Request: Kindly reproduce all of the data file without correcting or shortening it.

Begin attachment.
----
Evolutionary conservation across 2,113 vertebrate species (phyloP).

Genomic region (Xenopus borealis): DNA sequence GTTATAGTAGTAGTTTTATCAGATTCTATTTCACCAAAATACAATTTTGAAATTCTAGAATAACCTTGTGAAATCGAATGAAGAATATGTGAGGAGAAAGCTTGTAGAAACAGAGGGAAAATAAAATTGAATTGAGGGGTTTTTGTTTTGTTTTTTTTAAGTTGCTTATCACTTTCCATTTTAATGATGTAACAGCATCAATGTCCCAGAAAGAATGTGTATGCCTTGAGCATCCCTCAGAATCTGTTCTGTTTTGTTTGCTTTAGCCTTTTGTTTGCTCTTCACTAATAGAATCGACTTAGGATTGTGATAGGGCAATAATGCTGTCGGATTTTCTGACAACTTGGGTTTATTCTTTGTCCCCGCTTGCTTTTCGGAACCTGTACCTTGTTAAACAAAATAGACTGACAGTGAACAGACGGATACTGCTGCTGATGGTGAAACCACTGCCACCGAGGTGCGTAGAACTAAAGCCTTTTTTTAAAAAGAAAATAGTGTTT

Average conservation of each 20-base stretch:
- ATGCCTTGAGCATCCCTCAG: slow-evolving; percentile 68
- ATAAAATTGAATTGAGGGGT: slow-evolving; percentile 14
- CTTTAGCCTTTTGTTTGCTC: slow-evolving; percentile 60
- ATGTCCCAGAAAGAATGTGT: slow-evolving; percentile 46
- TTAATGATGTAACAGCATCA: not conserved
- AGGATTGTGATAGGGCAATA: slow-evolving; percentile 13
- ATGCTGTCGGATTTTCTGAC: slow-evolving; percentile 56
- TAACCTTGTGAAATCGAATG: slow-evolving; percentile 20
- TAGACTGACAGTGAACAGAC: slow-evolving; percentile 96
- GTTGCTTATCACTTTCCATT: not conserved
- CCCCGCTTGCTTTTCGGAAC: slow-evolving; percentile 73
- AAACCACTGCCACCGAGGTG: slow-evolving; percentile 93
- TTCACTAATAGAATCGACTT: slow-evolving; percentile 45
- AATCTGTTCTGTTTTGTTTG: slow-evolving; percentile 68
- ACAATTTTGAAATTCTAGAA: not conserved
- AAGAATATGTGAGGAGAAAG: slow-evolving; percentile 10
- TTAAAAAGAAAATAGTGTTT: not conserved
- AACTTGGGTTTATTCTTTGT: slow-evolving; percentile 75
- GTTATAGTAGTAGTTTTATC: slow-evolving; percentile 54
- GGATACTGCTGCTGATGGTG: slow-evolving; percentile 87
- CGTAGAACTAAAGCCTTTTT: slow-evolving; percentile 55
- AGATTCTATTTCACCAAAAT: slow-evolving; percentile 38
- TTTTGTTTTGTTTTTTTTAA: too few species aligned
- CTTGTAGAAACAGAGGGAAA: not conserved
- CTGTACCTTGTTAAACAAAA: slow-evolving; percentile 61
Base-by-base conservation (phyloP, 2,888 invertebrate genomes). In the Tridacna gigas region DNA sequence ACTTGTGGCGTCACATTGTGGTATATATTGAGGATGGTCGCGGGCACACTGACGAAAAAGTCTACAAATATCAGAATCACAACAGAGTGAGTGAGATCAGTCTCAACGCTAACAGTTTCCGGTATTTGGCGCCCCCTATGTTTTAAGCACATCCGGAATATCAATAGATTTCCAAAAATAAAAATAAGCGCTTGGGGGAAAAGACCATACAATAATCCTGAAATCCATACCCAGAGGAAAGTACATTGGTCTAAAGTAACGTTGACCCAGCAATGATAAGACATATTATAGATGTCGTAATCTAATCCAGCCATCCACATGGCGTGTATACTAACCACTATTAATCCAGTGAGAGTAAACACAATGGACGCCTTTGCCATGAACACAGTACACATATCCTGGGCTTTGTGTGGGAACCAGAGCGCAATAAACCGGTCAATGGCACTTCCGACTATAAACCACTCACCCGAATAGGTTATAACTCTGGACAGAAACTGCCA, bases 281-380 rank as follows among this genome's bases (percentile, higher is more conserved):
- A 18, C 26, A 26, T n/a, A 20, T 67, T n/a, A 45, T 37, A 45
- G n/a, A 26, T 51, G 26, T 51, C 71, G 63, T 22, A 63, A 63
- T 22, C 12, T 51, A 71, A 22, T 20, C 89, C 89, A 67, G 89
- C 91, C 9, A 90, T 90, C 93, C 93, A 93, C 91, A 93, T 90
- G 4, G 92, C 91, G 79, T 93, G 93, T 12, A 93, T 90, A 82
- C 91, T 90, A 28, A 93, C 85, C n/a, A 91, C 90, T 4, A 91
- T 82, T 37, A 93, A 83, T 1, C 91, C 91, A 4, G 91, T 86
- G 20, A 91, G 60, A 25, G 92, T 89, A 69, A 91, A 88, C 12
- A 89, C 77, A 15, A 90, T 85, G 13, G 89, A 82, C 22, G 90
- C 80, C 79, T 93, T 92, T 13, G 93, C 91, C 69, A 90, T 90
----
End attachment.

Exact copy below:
Evolutionary conservation across 2,113 vertebrate species (phyloP).

Genomic region (Xenopus borealis): DNA sequence GTTATAGTAGTAGTTTTATCAGATTCTATTTCACCAAAATACAATTTTGAAATTCTAGAATAACCTTGTGAAATCGAATGAAGAATATGTGAGGAGAAAGCTTGTAGAAACAGAGGGAAAATAAAATTGAATTGAGGGGTTTTTGTTTTGTTTTTTTTAAGTTGCTTATCACTTTCCATTTTAATGATGTAACAGCATCAATGTCCCAGAAAGAATGTGTATGCCTTGAGCATCCCTCAGAATCTGTTCTGTTTTGTTTGCTTTAGCCTTTTGTTTGCTCTTCACTAATAGAATCGACTTAGGATTGTGATAGGGCAATAATGCTGTCGGATTTTCTGACAACTTGGGTTTATTCTTTGTCCCCGCTTGCTTTTCGGAACCTGTACCTTGTTAAACAAAATAGACTGACAGTGAACAGACGGATACTGCTGCTGATGGTGAAACCACTGCCACCGAGGTGCGTAGAACTAAAGCCTTTTTTTAAAAAGAAAATAGTGTTT

Average conservation of each 20-base stretch:
- ATGCCTTGAGCATCCCTCAG: slow-evolving; percentile 68
- ATAAAATTGAATTGAGGGGT: slow-evolving; percentile 14
- CTTTAGCCTTTTGTTTGCTC: slow-evolving; percentile 60
- ATGTCCCAGAAAGAATGTGT: slow-evolving; percentile 46
- TTAATGATGTAACAGCATCA: not conserved
- AGGATTGTGATAGGGCAATA: slow-evolving; percentile 13
- ATGCTGTCGGATTTTCTGAC: slow-evolving; percentile 56
- TAACCTTGTGAAATCGAATG: slow-evolving; percentile 20
- TAGACTGACAGTGAACAGAC: slow-evolving; percentile 96
- GTTGCTTATCACTTTCCATT: not conserved
- CCCCGCTTGCTTTTCGGAAC: slow-evolving; percentile 73
- AAACCACTGCCACCGAGGTG: slow-evolving; percentile 93
- TTCACTAATAGAATCGACTT: slow-evolving; percentile 45
- AATCTGTTCTGTTTTGTTTG: slow-evolving; percentile 68
- ACAATTTTGAAATTCTAGAA: not conserved
- AAGAATATGTGAGGAGAAAG: slow-evolving; percentile 10
- TTAAAAAGAAAATAGTGTTT: not conserved
- AACTTGGGTTTATTCTTTGT: slow-evolving; percentile 75
- GTTATAGTAGTAGTTTTATC: slow-evolving; percentile 54
- GGATACTGCTGCTGATGGTG: slow-evolving; percentile 87
- CGTAGAACTAAAGCCTTTTT: slow-evolving; percentile 55
- AGATTCTATTTCACCAAAAT: slow-evolving; percentile 38
- TTTTGTTTTGTTTTTTTTAA: too few species aligned
- CTTGTAGAAACAGAGGGAAA: not conserved
- CTGTACCTTGTTAAACAAAA: slow-evolving; percentile 61
Base-by-base conservation (phyloP, 2,888 invertebrate genomes). In the Tridacna gigas region DNA sequence ACTTGTGGCGTCACATTGTGGTATATATTGAGGATGGTCGCGGGCACACTGACGAAAAAGTCTACAAATATCAGAATCACAACAGAGTGAGTGAGATCAGTCTCAACGCTAACAGTTTCCGGTATTTGGCGCCCCCTATGTTTTAAGCACATCCGGAATATCAATAGATTTCCAAAAATAAAAATAAGCGCTTGGGGGAAAAGACCATACAATAATCCTGAAATCCATACCCAGAGGAAAGTACATTGGTCTAAAGTAACGTTGACCCAGCAATGATAAGACATATTATAGATGTCGTAATCTAATCCAGCCATCCACATGGCGTGTATACTAACCACTATTAATCCAGTGAGAGTAAACACAATGGACGCCTTTGCCATGAACACAGTACACATATCCTGGGCTTTGTGTGGGAACCAGAGCGCAATAAACCGGTCAATGGCACTTCCGACTATAAACCACTCACCCGAATAGGTTATAACTCTGGACAGAAACTGCCA, bases 281-380 rank as follows among this genome's bases (percentile, higher is more conserved):
- A 18, C 26, A 26, T n/a, A 20, T 67, T n/a, A 45, T 37, A 45
- G n/a, A 26, T 51, G 26, T 51, C 71, G 63, T 22, A 63, A 63
- T 22, C 12, T 51, A 71, A 22, T 20, C 89, C 89, A 67, G 89
- C 91, C 9, A 90, T 90, C 93, C 93, A 93, C 91, A 93, T 90
- G 4, G 92, C 91, G 79, T 93, G 93, T 12, A 93, T 90, A 82
- C 91, T 90, A 28, A 93, C 85, C n/a, A 91, C 90, T 4, A 91
- T 82, T 37, A 93, A 83, T 1, C 91, C 91, A 4, G 91, T 86
- G 20, A 91, G 60, A 25, G 92, T 89, A 69, A 91, A 88, C 12
- A 89, C 77, A 15, A 90, T 85, G 13, G 89, A 82, C 22, G 90
- C 80, C 79, T 93, T 92, T 13, G 93, C 91, C 69, A 90, T 90